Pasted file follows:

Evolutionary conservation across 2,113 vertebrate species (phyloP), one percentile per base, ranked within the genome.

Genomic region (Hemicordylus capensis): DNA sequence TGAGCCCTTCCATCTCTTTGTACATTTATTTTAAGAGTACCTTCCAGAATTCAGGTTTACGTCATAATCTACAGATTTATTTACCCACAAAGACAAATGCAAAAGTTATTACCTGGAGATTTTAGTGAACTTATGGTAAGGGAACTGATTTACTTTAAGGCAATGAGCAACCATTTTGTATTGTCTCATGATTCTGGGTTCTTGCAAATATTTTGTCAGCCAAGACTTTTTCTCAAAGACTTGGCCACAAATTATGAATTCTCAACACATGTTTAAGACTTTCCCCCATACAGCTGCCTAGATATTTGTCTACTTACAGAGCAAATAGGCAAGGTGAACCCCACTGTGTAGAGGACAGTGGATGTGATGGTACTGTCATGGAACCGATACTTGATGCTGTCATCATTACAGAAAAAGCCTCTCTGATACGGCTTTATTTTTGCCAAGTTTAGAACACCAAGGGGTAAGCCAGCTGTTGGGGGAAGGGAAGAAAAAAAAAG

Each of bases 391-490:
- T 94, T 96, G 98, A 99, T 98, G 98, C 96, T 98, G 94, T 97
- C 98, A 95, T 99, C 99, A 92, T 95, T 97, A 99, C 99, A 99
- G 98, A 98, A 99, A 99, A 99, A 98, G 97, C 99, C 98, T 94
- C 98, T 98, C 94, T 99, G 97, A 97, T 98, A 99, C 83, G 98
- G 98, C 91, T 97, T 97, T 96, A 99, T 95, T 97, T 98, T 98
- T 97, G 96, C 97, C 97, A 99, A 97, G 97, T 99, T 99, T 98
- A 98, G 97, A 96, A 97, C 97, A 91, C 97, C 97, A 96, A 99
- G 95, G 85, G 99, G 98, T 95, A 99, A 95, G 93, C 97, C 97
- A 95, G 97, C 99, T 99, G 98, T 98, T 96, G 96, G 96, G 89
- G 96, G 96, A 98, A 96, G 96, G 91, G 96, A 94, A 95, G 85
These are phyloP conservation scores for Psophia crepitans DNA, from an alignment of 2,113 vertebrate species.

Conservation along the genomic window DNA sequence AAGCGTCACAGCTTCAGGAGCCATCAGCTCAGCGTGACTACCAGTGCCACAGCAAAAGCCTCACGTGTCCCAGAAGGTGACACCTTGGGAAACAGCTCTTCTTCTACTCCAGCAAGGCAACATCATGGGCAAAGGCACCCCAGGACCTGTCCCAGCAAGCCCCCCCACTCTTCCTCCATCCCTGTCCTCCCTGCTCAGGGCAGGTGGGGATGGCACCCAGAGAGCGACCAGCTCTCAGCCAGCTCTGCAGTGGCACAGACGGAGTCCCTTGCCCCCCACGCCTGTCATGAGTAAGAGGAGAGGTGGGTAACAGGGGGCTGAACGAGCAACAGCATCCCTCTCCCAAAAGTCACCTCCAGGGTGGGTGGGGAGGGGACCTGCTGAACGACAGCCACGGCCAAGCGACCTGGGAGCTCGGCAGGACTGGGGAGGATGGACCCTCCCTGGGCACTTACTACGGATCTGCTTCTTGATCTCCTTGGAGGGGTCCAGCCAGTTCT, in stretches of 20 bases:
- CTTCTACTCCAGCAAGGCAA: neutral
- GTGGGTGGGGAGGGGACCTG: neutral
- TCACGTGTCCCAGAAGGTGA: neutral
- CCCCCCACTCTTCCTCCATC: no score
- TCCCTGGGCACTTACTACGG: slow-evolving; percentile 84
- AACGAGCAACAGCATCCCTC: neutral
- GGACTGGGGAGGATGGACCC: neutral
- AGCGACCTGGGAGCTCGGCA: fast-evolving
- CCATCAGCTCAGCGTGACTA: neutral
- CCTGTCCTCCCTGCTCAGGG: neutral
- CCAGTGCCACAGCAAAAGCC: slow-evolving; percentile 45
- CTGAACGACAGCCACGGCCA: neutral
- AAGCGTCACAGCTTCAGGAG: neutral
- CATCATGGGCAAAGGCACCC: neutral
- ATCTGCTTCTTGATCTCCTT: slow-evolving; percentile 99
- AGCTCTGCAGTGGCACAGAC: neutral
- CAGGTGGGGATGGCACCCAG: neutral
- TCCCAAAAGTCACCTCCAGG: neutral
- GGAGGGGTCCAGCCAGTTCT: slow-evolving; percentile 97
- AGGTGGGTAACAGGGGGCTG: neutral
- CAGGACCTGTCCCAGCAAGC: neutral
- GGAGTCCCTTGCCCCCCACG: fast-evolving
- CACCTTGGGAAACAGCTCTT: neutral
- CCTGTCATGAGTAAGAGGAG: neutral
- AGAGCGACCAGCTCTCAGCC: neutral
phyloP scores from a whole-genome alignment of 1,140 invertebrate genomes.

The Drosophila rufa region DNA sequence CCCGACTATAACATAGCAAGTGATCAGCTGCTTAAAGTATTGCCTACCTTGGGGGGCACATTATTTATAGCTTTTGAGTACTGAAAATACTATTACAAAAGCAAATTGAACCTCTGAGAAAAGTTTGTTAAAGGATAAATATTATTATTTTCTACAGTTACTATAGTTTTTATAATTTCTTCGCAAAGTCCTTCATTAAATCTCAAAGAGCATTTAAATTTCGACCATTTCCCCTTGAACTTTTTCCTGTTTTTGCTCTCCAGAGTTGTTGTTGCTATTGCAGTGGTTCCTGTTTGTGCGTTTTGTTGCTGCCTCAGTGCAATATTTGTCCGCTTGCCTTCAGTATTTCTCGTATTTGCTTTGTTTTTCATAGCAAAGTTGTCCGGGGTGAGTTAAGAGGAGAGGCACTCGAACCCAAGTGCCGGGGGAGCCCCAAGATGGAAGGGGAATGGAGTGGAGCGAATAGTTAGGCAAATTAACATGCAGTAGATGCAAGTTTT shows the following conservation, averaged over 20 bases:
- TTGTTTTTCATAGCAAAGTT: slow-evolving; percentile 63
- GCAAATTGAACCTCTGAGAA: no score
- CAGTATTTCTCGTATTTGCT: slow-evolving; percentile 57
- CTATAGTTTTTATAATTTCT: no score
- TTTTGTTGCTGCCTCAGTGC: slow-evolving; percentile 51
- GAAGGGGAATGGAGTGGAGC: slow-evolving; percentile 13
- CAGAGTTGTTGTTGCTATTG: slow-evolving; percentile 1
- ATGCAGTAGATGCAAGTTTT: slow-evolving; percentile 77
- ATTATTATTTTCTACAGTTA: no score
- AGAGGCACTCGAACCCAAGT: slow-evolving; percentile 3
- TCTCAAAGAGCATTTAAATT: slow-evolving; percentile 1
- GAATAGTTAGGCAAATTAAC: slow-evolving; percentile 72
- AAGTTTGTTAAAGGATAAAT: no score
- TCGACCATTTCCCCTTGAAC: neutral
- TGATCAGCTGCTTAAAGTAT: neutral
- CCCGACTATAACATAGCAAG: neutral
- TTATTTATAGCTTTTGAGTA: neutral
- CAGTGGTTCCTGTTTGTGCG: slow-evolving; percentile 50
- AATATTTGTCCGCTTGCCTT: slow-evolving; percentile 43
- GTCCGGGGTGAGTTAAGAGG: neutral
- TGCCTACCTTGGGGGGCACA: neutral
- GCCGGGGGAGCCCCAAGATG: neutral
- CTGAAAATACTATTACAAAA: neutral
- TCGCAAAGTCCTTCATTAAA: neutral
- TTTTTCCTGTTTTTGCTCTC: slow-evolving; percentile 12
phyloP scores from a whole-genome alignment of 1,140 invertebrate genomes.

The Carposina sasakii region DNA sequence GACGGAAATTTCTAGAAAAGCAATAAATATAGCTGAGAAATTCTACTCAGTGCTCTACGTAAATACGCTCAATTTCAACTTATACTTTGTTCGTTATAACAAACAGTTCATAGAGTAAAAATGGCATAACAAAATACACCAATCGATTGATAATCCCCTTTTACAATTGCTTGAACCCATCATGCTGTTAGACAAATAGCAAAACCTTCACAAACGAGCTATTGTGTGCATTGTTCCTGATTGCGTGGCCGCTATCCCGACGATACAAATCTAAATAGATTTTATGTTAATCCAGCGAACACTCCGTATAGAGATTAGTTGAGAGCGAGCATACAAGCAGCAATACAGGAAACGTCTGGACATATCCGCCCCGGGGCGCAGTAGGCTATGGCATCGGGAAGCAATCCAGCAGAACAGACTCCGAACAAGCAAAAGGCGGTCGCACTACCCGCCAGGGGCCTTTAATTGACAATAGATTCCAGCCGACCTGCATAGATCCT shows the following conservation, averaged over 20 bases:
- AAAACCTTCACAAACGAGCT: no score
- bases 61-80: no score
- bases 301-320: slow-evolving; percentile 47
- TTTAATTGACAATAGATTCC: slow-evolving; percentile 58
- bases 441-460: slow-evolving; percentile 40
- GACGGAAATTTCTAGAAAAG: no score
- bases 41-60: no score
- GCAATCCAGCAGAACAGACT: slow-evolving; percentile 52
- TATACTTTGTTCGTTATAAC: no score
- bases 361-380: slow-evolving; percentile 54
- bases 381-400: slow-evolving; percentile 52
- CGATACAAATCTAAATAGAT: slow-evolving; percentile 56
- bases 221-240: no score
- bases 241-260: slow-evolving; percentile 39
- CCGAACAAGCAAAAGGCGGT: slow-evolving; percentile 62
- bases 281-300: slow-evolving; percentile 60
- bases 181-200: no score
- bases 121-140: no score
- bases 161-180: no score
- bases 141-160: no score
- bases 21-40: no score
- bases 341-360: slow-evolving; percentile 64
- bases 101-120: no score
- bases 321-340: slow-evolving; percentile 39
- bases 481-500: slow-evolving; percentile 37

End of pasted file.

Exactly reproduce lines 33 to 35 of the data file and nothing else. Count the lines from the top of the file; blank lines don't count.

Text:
- TCCCAAAAGTCACCTCCAGG: neutral
- GGAGGGGTCCAGCCAGTTCT: slow-evolving; percentile 97
- AGGTGGGTAACAGGGGGCTG: neutral